Stephen's Dad and Mom Donna

I went to thrift stores a lot as a kid, as most broke families do. That’s really how it started. As I got older, I got more interested in music and I”d see things I was interested in on the shirt rack. My friends were into punk rock and hard rock so I’d see their cool shirts and bands they liked so I’d look for them at the thrift store. Most everything was about 1.67 so I just kept shopping and if I’d heard of the band, especially if it was bands I liked, I’d buy the shirt. I didn’t know what was vintage and actually old or really cared, this was the mid-2000’s so some of the shirts weren’t even that old at that point. It’d be a sprint with my friends to the black shirt section. I was the first of my friends to look at the ENTIRE rack, like the red section; oh that’s a Rage Against the Machine Shirt. I kept thrift store shirt shopping, old/new, and just kept stockpiling music shirts. By the time I moved out of my parents’ house in Maryland to NY my closet was full. I didn’t have a job yet so I figured, well not all these shirts I’ve collected fit me and I didn’t care about some of them so maybe they have some value and I can pay bills. The first shirts I sold off; 1987 Madonna shirt and a Nirvana Sliver from 91-92. I sold both of those for 40 bucks apiece. I thought, Oh yeah. I’m rich. I’m raking it in. I couldn’t believe I just sold those for 40 bucks! I started selling stuff like that and as I got to the end of my closet, I started going to thrift stores again and finding things to sell. When I first got to the city in 2012 I remember going to thrift stores and I found a Wutang shirt, a Cramps shirt, you could really find stuff. Then by 2015, I’d been going to so many vintage shops to sell one of them offered me a job and I went to work for them. That was my first real job in the city, working at Metropolis.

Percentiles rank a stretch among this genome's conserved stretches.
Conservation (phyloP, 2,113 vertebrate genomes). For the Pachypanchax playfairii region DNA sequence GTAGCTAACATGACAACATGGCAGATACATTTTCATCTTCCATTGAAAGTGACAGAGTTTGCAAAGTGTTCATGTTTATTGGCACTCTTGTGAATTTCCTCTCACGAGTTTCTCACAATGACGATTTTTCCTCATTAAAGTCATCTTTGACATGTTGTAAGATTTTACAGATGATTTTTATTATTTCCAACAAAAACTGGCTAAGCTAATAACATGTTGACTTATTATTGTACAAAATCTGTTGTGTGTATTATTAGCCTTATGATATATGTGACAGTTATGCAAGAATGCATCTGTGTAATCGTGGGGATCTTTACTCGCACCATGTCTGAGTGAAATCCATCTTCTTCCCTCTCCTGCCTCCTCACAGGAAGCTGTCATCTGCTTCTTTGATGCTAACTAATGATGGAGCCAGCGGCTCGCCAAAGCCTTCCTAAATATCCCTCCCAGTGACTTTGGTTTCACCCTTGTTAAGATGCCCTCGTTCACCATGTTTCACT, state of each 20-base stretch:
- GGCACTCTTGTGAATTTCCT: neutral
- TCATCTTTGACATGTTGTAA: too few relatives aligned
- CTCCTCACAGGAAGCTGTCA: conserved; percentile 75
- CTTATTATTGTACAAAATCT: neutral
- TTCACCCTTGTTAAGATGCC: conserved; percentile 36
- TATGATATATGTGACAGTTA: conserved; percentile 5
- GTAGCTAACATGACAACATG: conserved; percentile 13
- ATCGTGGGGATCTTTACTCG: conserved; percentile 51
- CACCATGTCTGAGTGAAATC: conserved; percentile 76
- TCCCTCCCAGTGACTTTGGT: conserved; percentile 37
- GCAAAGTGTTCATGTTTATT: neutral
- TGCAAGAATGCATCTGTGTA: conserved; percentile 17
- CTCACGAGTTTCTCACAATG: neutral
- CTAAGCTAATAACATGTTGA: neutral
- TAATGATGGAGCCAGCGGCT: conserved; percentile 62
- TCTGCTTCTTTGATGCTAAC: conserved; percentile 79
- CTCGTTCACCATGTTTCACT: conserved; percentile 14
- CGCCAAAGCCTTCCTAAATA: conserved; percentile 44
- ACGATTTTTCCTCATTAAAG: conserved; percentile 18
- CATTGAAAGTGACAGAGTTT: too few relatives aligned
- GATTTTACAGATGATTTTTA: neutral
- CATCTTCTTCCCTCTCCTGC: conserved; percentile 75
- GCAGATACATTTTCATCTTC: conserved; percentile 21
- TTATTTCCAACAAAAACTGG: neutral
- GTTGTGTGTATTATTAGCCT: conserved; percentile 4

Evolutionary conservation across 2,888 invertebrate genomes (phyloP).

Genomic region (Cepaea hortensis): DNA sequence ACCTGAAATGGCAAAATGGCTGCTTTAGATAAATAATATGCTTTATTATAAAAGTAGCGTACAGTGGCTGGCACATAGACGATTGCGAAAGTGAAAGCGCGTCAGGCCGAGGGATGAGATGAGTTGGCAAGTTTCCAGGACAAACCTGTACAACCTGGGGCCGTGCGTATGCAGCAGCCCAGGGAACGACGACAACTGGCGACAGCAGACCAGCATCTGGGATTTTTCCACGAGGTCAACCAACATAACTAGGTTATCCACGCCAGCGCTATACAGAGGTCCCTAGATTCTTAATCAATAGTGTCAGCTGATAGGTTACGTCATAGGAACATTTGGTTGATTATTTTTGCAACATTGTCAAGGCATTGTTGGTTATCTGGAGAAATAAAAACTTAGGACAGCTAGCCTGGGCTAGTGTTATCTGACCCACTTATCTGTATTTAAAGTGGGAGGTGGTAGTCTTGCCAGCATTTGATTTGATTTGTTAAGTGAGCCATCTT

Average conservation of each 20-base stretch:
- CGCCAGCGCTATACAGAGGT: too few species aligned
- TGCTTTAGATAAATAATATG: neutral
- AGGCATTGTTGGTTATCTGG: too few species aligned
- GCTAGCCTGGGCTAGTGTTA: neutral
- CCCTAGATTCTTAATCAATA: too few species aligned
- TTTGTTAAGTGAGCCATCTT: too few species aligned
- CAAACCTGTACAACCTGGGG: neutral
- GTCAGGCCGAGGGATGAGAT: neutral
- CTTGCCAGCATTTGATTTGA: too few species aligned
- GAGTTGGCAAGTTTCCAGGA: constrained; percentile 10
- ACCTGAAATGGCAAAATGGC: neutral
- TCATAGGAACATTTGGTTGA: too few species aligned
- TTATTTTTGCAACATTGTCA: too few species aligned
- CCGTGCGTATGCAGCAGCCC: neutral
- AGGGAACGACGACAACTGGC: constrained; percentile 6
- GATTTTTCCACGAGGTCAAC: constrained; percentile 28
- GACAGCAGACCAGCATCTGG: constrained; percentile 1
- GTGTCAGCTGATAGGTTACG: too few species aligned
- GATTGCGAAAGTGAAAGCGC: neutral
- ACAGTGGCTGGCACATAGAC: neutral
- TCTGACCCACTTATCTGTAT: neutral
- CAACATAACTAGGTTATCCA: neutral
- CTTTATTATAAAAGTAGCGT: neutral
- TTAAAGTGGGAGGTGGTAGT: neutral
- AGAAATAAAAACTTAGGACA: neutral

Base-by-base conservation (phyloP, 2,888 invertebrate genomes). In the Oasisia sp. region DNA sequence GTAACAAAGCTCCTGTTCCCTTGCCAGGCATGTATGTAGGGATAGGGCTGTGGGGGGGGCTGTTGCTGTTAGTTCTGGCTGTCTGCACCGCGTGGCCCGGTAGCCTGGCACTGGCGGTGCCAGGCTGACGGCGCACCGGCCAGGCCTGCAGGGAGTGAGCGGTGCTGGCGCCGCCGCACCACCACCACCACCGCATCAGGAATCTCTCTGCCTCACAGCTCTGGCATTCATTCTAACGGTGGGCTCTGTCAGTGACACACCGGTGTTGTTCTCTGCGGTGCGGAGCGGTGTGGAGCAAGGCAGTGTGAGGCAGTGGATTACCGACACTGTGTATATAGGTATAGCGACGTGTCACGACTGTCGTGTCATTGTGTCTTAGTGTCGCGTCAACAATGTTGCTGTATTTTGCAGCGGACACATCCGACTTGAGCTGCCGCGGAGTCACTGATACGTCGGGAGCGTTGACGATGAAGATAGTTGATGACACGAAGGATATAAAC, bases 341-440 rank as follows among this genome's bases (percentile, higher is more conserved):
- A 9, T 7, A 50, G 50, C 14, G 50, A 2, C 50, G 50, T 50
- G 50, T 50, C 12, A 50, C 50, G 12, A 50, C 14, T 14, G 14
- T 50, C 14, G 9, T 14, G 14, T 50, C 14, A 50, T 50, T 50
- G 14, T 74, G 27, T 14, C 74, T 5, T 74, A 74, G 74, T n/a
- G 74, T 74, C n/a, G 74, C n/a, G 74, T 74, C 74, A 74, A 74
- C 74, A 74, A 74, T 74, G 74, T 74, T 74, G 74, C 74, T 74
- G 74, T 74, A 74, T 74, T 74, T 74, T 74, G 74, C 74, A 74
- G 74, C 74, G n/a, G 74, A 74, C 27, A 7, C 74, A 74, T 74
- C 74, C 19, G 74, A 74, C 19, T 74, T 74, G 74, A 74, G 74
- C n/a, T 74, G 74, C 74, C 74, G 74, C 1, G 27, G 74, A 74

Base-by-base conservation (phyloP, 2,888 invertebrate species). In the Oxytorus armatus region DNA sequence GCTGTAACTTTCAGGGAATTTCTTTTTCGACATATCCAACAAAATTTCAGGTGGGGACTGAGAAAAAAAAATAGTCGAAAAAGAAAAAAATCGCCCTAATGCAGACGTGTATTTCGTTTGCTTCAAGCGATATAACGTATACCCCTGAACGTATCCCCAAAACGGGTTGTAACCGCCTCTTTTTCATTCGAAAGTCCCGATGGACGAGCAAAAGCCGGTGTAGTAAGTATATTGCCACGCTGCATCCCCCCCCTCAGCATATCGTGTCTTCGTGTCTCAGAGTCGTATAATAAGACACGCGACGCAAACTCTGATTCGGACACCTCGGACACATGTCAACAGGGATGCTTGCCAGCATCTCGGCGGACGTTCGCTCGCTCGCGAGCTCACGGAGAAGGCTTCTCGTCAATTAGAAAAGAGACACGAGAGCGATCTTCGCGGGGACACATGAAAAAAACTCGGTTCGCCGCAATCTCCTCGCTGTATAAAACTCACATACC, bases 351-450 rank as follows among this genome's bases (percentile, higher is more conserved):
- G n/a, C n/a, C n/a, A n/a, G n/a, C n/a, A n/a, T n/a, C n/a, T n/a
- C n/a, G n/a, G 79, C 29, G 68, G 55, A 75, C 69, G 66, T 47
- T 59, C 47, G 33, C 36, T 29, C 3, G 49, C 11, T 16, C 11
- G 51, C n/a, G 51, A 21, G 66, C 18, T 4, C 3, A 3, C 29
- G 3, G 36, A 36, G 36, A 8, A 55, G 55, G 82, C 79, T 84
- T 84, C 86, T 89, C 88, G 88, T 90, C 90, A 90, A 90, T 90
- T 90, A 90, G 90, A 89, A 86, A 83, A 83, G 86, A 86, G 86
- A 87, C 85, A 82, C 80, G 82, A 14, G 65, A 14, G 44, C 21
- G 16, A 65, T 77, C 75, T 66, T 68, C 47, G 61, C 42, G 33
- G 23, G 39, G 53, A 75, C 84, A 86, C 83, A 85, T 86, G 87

Your collection covers a lot of music genres, what’s the favorite wing of your closet?